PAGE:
“We’re bringing Midwestern comfort food to the first floor of the Hoxton,” says Chris Pandel, the Chicago-based chef behind many of the Windy City’s most respected restaurants, including the steakhouse Swift & Sons and the now-closed pasta palace Balena. Together with Boka Restaurant Group, Pandel is opening Moonlark’s Dinette in Downtown Los Angeles on Wednesday, November 1. Drawing inspiration from the Midwest’s storied diner and supper club traditions, Moonlark’s Dinette delivers a thoroughly unfussy, enticing exploration of Americana on a plate.
The ground floor restaurant, which was most recently chef Daniel Rose’s Café Basque and the Brooklyn-founded diner Sibling Rival before that, will look mostly the same save for a few swapped fixtures and updated art choices. The best seats in the house, day or night, are still at the cushy oxblood banquettes running along the dining room’s expansive windows. But under Pandel’s direction, the restaurant’s all-day menus will be different from its predecessors.
Pandel grew up eating in greasy spoons near his hometown of Riverside, a suburb of Chicago. Moonlark Dinette’s menu is a distillation of what he liked to eat in those places — sweet and savory Monte Cristo sandwiches and crispy fried shrimp — coupled with what makes sense in the location and space. “All the restaurants I’ve opened up previously are either a high-end steakhouse or Mediterranean or Italian-focused,” says Pandel. “To lean into Americana, the kind of everyday cuisine, was a super-fun challenge.”
Find amply portioned sandwiches on the daytime menu, including a tuna salad on challah with a “big slice of iceberg lettuce running through it”; a Monte Cristo sandwich stuffed with turkey, Canadian bacon, Swiss cheese, Dijon mustard, and housemade raspberry jam served on the side; and a proper New Jersey Taylor ham, egg, and cheese breakfast sandwich served on homemade English muffins. It is “one of the greatest breakfast sandwiches of all time,” says Pandel. “My mouth is watering just thinking about it.” Rounding out the breakfast and lunch offerings are salads, like a classic wedge and an ode to the “big salad” from the television show Seinfeld, and breakfast staples like eggs, pancakes, and pastries.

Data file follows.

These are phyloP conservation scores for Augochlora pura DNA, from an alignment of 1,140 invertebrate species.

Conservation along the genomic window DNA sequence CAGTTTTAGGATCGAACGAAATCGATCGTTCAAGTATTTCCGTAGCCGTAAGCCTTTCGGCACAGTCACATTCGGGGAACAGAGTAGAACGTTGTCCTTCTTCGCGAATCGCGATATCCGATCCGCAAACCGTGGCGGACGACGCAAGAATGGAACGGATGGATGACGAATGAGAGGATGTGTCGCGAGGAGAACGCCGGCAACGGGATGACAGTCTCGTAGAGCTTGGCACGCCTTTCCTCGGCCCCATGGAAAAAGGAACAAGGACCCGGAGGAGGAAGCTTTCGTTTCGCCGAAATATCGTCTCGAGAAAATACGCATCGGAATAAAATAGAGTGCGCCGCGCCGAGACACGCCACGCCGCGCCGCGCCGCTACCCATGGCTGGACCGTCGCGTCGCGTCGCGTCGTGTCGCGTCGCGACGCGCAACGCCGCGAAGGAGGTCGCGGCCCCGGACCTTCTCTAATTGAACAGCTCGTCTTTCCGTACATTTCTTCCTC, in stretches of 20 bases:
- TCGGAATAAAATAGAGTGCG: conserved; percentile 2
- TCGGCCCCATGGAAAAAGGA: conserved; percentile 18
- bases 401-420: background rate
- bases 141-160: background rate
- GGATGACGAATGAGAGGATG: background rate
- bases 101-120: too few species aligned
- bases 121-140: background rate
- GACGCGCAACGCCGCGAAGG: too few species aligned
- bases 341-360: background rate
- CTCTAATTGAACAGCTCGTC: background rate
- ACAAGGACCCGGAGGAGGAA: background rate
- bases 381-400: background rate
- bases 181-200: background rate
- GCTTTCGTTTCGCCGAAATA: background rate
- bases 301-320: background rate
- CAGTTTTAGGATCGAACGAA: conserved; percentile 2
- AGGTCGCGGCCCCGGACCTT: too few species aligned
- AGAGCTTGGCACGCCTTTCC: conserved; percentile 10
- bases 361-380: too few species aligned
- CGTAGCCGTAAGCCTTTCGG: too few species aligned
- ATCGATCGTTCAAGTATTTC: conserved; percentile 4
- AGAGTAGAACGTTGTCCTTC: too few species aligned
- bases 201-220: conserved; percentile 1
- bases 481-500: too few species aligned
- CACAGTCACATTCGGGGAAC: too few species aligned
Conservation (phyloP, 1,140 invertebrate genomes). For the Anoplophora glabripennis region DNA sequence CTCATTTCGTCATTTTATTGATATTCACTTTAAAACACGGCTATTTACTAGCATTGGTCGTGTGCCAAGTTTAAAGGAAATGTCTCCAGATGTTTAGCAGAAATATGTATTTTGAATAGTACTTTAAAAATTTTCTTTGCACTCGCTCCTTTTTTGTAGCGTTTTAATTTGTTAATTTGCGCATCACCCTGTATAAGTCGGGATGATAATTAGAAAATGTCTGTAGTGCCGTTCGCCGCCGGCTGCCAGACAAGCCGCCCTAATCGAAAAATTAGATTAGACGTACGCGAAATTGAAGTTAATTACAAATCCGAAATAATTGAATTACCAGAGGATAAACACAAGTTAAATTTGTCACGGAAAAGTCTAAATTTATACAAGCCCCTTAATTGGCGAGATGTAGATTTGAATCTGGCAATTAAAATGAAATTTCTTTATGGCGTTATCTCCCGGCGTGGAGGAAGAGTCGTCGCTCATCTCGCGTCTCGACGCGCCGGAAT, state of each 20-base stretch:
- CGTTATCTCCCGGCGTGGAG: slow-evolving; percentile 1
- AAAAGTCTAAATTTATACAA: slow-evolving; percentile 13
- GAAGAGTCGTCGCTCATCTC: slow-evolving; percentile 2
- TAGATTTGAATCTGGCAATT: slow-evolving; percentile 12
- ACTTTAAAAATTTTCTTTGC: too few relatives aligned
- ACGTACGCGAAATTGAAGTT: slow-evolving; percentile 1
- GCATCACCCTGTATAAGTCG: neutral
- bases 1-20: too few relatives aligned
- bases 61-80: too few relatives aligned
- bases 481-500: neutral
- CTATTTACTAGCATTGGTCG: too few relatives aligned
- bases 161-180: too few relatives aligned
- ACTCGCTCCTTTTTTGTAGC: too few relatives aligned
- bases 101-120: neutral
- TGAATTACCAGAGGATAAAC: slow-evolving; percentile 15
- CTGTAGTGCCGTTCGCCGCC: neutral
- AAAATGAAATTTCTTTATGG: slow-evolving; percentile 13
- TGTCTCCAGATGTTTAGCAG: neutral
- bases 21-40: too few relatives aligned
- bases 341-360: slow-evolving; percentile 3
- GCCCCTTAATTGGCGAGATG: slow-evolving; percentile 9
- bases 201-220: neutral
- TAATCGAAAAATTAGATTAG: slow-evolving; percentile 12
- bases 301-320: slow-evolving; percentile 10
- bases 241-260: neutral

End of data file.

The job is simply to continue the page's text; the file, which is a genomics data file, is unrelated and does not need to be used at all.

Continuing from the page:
While the daytime menu is chock-full of diner hits, evenings at Moonlark’s Dinette lean heavily into the Wisconsin supper club aesthetic. Imagine a dimly-lit restaurant with knotty pine paneling in the middle of the woods serving relish trays, prime rib, and brandy Old Fashioneds. “It’s a place to come and hang out and have a drink or a nice dinner,” says Pandel. “The sun will be setting over whatever little lake you’re around, people will be canoeing over from the other camp across the way to come to the supper club. There’s no better way to spend a summer evening.”
The throwback dinner menu, which starts on November 8, includes a plethora of small plates like baked brie (“It’s 1984 all over again,” says Pandel, with his characteristic chuckle), shrimp cocktail, and vegetable crudites. Larger plates include grilled spareribs served with pickles, a kohlrabi and poppyseed slaw, and Texas toast-style challah garlic bread. The grilled chicken panzanella is served with little schmaltzy croutons, tomatoes, greens, and pickled onions, while the fish tacos are made with griddled local rockfish.
Boka Restaurant Group’s culinary operations director Kristine Antonian oversees a tight menu of sweets. “Dessert is small from a quantity standpoint but large from a plate-size conversation,” says Pandel. Antonian’s cheesecake comes drizzled with sticky strawberry jam; Pandel describes her chocolate cake served by the slice as “giant.” Various pies and fruit cobblers are also in the dessert mix.
To drink, the bar features a bevy of old- and new-school cocktails including a thoroughly vintage grasshopper made with creme de menthe, wines by the glass, beers, and cider curated by beverage manager Chris Maxwell.
Both the daytime and evening menus will likely evolve as Pandel familiarizes himself with local purveyors, growing seasons, and ingredients. “I’m kind of a foreigner, you know, it’s gonna take me a minute to learn what’s available,” says Pandel. “Our growing season in Chicago is a few months and then it’s root vegetables on all sides of that, so I think that seasonality here will end up playing a huge role in how this menu rolls out.” While Pandel and Antonian will be traveling to and from Chicago regularly, chef de cuisine Aneliese Merlino will handle day-to-day operations at the restaurant.
Los Angeles is no stranger to Midwestern culinary charms. Chefs Jeremy Fox and Thomas Tilaka Kalb point to the region as a muse for their successful restaurants Birdie G’s in Santa Monica and Agnes in Pasadena, respectively. While both of those establishments are embraced by transplants and native Angelenos alike, time will tell if Moonlark’s Dinette resonates with a local audience, too. Soup’s on at the Hoxton.
Moonlark’s Dinette is located at 1060 S. Broadway, Los Angeles, CA 90015. Hours are 7:30 a.m. to 3 p.m. from November 1-7 and 7:30 a.m. to 10 p.m. starting November 8.